"The Minneapolis law firm that I helped build offers opportunities at this time to close my career doing what I love best: problem-solving for clients,” he said in letters circulated to the law school’s faculty and students last week. “For very personal and professional reasons, I am now ready to return to law practice with a new perspective and fresh skills honed during my service as dean.”
The move is noteworthy in part because problem-solving — creative, iconoclastic big-picture problem-solving — was the hallmark of Lewis’ five-year deanship. One likely result: smoother sailing for his successor, who will helm a different kind of law school.
With the bloom off the rose in terms of a law degree being a one-way ticket to the good life, for most law schools the last five years have been painful indeed. Job prospects and salaries are down, as are applications to all but the most selective schools.
While lots of programs responded by trying to claw their way to higher rankings, Lewis took careful stock of what wasn’t down. Demand for lawyers might not bounce all the way back, he realized, but the need for legal education was growing.
Happily, Hamline’s pockets of expertise dovetailed with industries in which demand for specialized legal training short of a JD was booming, such as health-care law. Demand for workers who have skills in regulatory compliance is growing, but those employees don’t necessarily need to invest three years and six figures in a full-fledged law degree.
A year ago, Lewis announced the creation of a number of non-JD programs, including a master’s degree, as well as several groundbreaking digital platforms. The classes are full, applications are up and National Jurist magazine named Hamline one of the 20 “most innovative” law schools in the United States.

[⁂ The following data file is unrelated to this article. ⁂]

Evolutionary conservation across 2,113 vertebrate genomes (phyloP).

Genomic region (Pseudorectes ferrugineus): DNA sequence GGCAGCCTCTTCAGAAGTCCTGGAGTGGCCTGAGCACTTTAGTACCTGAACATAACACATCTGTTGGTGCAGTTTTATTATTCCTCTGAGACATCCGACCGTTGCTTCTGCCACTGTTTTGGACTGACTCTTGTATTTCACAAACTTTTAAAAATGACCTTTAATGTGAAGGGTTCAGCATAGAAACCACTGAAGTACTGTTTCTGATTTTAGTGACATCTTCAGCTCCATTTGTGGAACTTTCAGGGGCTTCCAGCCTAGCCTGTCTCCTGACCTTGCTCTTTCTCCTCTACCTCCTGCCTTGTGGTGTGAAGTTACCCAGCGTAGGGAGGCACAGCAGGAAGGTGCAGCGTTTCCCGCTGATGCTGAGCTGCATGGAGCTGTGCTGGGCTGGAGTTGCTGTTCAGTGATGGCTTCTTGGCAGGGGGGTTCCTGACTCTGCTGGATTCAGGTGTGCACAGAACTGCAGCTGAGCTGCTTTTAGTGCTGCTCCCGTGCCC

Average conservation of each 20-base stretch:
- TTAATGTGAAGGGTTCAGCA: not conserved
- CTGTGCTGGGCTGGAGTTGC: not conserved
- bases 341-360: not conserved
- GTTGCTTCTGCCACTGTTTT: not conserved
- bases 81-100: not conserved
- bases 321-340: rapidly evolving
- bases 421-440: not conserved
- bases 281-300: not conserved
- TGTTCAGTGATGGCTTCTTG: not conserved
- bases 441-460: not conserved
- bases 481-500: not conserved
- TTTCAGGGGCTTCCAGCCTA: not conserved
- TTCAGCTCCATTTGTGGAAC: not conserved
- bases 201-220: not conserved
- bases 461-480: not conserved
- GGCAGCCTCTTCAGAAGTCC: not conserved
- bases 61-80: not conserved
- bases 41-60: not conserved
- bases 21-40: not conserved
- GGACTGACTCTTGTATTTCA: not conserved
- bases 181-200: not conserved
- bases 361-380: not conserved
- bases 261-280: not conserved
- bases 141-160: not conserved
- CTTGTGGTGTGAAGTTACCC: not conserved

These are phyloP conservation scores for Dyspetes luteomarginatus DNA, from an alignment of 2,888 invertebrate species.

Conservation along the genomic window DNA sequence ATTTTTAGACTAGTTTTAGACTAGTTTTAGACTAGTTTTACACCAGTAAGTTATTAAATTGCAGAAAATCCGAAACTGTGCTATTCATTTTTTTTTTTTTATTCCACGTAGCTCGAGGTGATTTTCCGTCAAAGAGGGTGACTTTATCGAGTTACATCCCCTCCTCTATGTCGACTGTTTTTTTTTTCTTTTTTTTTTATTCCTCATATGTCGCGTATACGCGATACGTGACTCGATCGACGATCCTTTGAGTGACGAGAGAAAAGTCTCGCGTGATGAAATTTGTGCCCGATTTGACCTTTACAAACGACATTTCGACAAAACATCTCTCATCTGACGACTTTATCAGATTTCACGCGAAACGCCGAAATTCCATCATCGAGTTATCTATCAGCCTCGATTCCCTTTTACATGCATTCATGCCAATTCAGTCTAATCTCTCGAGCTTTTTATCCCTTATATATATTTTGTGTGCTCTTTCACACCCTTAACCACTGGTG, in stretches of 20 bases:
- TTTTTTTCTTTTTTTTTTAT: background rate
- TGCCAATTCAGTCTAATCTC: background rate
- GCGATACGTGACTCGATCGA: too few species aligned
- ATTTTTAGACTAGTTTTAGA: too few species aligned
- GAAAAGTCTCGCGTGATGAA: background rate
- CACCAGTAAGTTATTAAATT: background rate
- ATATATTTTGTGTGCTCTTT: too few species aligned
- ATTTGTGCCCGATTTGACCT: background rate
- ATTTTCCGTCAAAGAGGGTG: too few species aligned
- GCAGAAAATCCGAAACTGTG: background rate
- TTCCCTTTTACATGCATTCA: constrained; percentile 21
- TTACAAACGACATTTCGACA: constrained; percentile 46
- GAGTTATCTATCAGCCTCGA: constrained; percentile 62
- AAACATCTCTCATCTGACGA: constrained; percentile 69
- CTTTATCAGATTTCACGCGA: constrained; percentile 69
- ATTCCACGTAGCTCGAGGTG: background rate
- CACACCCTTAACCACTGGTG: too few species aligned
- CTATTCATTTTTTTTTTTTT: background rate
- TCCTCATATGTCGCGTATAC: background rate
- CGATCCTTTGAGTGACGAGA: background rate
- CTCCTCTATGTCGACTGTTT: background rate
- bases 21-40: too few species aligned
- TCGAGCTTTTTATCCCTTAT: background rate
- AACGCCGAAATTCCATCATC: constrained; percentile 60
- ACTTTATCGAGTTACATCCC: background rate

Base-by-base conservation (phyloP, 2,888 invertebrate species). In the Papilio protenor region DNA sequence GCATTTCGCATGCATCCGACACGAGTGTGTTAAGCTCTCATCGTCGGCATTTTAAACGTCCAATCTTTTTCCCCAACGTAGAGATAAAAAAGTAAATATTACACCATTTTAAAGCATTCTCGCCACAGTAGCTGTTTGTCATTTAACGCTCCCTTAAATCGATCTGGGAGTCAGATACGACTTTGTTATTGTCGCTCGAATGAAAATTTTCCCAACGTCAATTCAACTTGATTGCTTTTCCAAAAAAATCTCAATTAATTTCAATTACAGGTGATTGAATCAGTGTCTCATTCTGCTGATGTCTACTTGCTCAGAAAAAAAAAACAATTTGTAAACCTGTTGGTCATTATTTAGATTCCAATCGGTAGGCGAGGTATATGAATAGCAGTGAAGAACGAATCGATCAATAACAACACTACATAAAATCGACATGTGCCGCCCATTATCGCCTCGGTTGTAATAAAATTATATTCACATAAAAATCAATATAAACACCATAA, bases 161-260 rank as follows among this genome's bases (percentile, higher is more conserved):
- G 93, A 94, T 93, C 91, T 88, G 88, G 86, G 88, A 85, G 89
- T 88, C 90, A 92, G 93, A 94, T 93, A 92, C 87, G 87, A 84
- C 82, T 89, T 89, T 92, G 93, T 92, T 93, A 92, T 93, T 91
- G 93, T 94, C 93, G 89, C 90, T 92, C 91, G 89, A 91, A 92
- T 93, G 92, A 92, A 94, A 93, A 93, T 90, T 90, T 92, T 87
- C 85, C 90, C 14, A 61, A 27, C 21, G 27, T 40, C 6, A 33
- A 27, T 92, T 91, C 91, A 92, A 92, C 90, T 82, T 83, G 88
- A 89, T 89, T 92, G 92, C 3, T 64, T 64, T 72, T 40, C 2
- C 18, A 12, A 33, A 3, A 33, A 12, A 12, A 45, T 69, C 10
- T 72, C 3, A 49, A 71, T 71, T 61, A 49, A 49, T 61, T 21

A little more background from the Hamline news release announcing the change:
“Lewis’ law career spans 35 years. He was born in Saint Paul and raised in its Rondo neighborhood. After receiving degrees from Northwestern University and Harvard Law School, he began his legal career with the U.S. Department of Justice in Washington, D.C., handling desegregation cases involving white and black state colleges in the South.
“He returned to Minnesota in 1982 as an appointed assistant to then-U.S. Attorney James Rosenbaum, prosecuting white-collar crimes. ... He eventually helped start the firm now known as Nilan Johnson Lewis, focusing his practice on employment litigation, health care law and white-collar criminal defense.
“Much of his work has involved federal-level and/or high profile cases, including the 1999 academic fraud investigation of the University of Minnesota’s men’s basketball team. Most recently, he was selected by St. Paul Mayor Chris Coleman to lead an internal investigation into the May 22 Lilydale Regional Park landslide.”